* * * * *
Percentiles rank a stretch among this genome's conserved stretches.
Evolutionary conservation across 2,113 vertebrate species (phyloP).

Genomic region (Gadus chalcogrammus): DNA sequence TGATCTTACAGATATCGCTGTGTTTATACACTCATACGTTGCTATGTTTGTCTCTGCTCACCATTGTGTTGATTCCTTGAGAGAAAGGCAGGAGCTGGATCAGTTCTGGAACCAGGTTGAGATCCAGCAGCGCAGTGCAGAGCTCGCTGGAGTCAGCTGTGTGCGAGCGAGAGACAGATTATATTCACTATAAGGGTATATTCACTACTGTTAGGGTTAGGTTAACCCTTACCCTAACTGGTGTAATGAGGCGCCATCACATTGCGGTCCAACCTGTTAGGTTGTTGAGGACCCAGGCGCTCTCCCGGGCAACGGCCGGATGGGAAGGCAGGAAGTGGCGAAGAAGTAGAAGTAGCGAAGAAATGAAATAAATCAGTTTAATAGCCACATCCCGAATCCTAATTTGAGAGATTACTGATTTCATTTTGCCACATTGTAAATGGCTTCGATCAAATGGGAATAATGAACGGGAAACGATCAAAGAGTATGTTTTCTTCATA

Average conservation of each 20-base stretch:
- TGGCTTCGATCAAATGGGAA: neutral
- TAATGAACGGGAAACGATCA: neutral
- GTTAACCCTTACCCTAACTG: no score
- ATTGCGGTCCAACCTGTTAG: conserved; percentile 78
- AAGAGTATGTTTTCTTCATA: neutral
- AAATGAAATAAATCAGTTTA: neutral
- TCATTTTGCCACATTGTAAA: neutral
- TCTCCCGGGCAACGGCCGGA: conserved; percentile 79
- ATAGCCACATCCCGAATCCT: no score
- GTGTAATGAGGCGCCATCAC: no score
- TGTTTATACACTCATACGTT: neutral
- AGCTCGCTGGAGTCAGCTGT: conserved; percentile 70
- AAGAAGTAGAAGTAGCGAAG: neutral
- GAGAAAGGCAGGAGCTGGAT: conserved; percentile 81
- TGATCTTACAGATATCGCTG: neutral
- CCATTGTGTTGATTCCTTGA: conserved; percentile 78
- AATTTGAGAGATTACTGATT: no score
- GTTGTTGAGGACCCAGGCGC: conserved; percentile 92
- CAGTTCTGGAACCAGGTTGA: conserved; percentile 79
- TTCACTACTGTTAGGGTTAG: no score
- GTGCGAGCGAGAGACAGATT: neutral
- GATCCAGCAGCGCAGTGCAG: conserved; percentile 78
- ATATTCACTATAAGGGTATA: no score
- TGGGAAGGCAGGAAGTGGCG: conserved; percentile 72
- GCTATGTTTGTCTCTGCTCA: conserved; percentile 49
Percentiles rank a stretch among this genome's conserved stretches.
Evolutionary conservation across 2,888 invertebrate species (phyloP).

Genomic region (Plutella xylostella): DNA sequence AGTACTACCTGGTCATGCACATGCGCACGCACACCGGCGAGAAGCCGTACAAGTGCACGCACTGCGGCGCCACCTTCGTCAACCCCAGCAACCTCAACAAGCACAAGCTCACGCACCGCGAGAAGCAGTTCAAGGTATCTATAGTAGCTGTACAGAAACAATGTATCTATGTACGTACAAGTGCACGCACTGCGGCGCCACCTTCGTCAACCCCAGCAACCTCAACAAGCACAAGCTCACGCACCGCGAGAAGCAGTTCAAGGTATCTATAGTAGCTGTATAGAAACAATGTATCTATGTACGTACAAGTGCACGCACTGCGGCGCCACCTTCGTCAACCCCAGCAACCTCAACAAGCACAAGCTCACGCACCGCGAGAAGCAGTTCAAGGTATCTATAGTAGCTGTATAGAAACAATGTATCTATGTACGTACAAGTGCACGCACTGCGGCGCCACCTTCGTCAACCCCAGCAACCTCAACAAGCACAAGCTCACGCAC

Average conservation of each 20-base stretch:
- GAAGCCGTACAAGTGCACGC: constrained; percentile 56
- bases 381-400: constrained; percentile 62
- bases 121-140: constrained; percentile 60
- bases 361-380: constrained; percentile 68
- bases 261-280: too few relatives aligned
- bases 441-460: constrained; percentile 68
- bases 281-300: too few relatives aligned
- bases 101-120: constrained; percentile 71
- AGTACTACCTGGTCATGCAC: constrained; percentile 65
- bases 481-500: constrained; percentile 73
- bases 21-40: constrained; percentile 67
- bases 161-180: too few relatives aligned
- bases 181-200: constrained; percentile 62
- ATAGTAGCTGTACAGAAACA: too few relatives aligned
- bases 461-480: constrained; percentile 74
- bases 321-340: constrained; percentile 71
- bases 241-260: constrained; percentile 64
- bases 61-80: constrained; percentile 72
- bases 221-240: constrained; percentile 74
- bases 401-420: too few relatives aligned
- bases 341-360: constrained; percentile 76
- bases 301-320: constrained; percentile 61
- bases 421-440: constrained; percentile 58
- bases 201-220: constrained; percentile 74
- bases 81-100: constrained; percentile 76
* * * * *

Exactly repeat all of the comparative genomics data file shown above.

Percentiles rank a stretch among this genome's conserved stretches.
Evolutionary conservation across 2,113 vertebrate species (phyloP).

Genomic region (Gadus chalcogrammus): DNA sequence TGATCTTACAGATATCGCTGTGTTTATACACTCATACGTTGCTATGTTTGTCTCTGCTCACCATTGTGTTGATTCCTTGAGAGAAAGGCAGGAGCTGGATCAGTTCTGGAACCAGGTTGAGATCCAGCAGCGCAGTGCAGAGCTCGCTGGAGTCAGCTGTGTGCGAGCGAGAGACAGATTATATTCACTATAAGGGTATATTCACTACTGTTAGGGTTAGGTTAACCCTTACCCTAACTGGTGTAATGAGGCGCCATCACATTGCGGTCCAACCTGTTAGGTTGTTGAGGACCCAGGCGCTCTCCCGGGCAACGGCCGGATGGGAAGGCAGGAAGTGGCGAAGAAGTAGAAGTAGCGAAGAAATGAAATAAATCAGTTTAATAGCCACATCCCGAATCCTAATTTGAGAGATTACTGATTTCATTTTGCCACATTGTAAATGGCTTCGATCAAATGGGAATAATGAACGGGAAACGATCAAAGAGTATGTTTTCTTCATA

Average conservation of each 20-base stretch:
- TGGCTTCGATCAAATGGGAA: neutral
- TAATGAACGGGAAACGATCA: neutral
- GTTAACCCTTACCCTAACTG: no score
- ATTGCGGTCCAACCTGTTAG: conserved; percentile 78
- AAGAGTATGTTTTCTTCATA: neutral
- AAATGAAATAAATCAGTTTA: neutral
- TCATTTTGCCACATTGTAAA: neutral
- TCTCCCGGGCAACGGCCGGA: conserved; percentile 79
- ATAGCCACATCCCGAATCCT: no score
- GTGTAATGAGGCGCCATCAC: no score
- TGTTTATACACTCATACGTT: neutral
- AGCTCGCTGGAGTCAGCTGT: conserved; percentile 70
- AAGAAGTAGAAGTAGCGAAG: neutral
- GAGAAAGGCAGGAGCTGGAT: conserved; percentile 81
- TGATCTTACAGATATCGCTG: neutral
- CCATTGTGTTGATTCCTTGA: conserved; percentile 78
- AATTTGAGAGATTACTGATT: no score
- GTTGTTGAGGACCCAGGCGC: conserved; percentile 92
- CAGTTCTGGAACCAGGTTGA: conserved; percentile 79
- TTCACTACTGTTAGGGTTAG: no score
- GTGCGAGCGAGAGACAGATT: neutral
- GATCCAGCAGCGCAGTGCAG: conserved; percentile 78
- ATATTCACTATAAGGGTATA: no score
- TGGGAAGGCAGGAAGTGGCG: conserved; percentile 72
- GCTATGTTTGTCTCTGCTCA: conserved; percentile 49
Percentiles rank a stretch among this genome's conserved stretches.
Evolutionary conservation across 2,888 invertebrate species (phyloP).

Genomic region (Plutella xylostella): DNA sequence AGTACTACCTGGTCATGCACATGCGCACGCACACCGGCGAGAAGCCGTACAAGTGCACGCACTGCGGCGCCACCTTCGTCAACCCCAGCAACCTCAACAAGCACAAGCTCACGCACCGCGAGAAGCAGTTCAAGGTATCTATAGTAGCTGTACAGAAACAATGTATCTATGTACGTACAAGTGCACGCACTGCGGCGCCACCTTCGTCAACCCCAGCAACCTCAACAAGCACAAGCTCACGCACCGCGAGAAGCAGTTCAAGGTATCTATAGTAGCTGTATAGAAACAATGTATCTATGTACGTACAAGTGCACGCACTGCGGCGCCACCTTCGTCAACCCCAGCAACCTCAACAAGCACAAGCTCACGCACCGCGAGAAGCAGTTCAAGGTATCTATAGTAGCTGTATAGAAACAATGTATCTATGTACGTACAAGTGCACGCACTGCGGCGCCACCTTCGTCAACCCCAGCAACCTCAACAAGCACAAGCTCACGCAC

Average conservation of each 20-base stretch:
- GAAGCCGTACAAGTGCACGC: constrained; percentile 56
- bases 381-400: constrained; percentile 62
- bases 121-140: constrained; percentile 60
- bases 361-380: constrained; percentile 68
- bases 261-280: too few relatives aligned
- bases 441-460: constrained; percentile 68
- bases 281-300: too few relatives aligned
- bases 101-120: constrained; percentile 71
- AGTACTACCTGGTCATGCAC: constrained; percentile 65
- bases 481-500: constrained; percentile 73
- bases 21-40: constrained; percentile 67
- bases 161-180: too few relatives aligned
- bases 181-200: constrained; percentile 62
- ATAGTAGCTGTACAGAAACA: too few relatives aligned
- bases 461-480: constrained; percentile 74
- bases 321-340: constrained; percentile 71
- bases 241-260: constrained; percentile 64
- bases 61-80: constrained; percentile 72
- bases 221-240: constrained; percentile 74
- bases 401-420: too few relatives aligned
- bases 341-360: constrained; percentile 76
- bases 301-320: constrained; percentile 61
- bases 421-440: constrained; percentile 58
- bases 201-220: constrained; percentile 74
- bases 81-100: constrained; percentile 76